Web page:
“Record Store Day has become more of a commercial event than something for vinyl fans,” he sighs. “It’s got to the point now where I don’t even check what’s on the lists — it all feels very cynical and it feels like fans are being milked by the record companies all over again.

“I used to love it. I used to love the sense of anticipation before the big day and going armed with my wish list. 

“I remember Maximo Park did an in-store at Sound It Out and then I think they went up to Newcastle to do another straight after. 

“Back then Record Store Day still retained its warm, indie feel and the sense that small record shops were genuinely benefitting from the movement.

“It should be about supporting the little guy but also enabling music fans and record collectors to pick up something special on the day. 

“I don’t mind paying more than usual for a special edition of a previously unreleased live show — maybe on coloured vinyl — but £59.99 for Paramore’s remix album? How can the normal fan in the street afford that?

“I just don’t feel it anymore. Record Store Day has become a corporate event that’s priced out the average working person. It’s completely moved away from what it was in the early years.”

BBC Radio 6 Music has supported Record Store Day, and independent retailers like Beyond Vinyl, since 2016

BBC Radio 6 Music first partnered with Record Store Day eight years ago and, although the station chose not comment on the pricing of vinyl, its support for the event remains steadfast.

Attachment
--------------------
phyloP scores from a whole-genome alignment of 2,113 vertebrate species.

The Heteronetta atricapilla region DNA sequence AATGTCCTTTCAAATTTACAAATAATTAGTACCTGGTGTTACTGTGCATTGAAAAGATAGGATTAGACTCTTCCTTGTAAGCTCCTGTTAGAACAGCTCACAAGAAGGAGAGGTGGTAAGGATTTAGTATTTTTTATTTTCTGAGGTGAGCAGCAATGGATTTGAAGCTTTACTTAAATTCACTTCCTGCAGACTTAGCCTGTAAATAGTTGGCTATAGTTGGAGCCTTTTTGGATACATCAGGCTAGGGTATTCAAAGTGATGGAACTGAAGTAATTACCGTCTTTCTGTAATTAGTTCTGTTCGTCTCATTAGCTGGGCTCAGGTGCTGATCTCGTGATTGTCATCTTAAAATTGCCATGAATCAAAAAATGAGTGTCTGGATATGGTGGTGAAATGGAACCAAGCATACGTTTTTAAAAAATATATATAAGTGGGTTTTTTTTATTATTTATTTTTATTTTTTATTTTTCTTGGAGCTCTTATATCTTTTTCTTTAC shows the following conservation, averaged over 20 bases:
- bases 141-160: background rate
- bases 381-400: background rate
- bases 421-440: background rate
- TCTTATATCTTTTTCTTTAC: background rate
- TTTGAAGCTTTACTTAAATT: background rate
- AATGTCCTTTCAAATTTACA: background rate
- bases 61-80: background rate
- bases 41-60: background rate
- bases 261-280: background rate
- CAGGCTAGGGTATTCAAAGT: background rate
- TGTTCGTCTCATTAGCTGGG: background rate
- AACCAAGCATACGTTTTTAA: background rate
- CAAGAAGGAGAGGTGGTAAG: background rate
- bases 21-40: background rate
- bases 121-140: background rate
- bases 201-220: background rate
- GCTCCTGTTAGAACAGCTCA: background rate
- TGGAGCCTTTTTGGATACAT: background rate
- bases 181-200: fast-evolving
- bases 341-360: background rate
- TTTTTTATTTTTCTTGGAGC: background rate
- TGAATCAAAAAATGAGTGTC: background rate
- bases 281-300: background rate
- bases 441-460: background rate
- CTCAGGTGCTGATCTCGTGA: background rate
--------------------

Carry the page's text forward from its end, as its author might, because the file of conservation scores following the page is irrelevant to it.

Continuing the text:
“We’re all about supporting music beyond the mainstream and musical discovery,” said Samantha Moy, head of BBC Radio 6 Music.

“We’re really proud of our continued partnership with Record Store Day, which began in 2016.

“Our presenters have a chance to dig deep into their collections for the weekend and, as a station, we have the opportunity to shine a light on independent record shops which, just like us, offer a space where people can discover new music, as well as classic tracks and albums which are new to them.

“From Friday (April 19) to Sunday (April 21) presenters will be hosting a three-day celebration of vinyl and records on 6 Music.

“Friday’s focus will be 7”s, Saturday’s will be 12”s and Sunday’s will be albums and album tracks.

“Also on Friday, Huw Stephens will be paying a visit to Tangled Parrot in Swansea, broadcasting his 4-7pm show from there.

“He’ll be joined by Adwaith for an acoustic session (listen out for an exclusive new track) as well as special guests including Carwyn Ellis, Jack Jones of Trampolene and Hue Williams of Swansea Sound.”

@SimonTheQT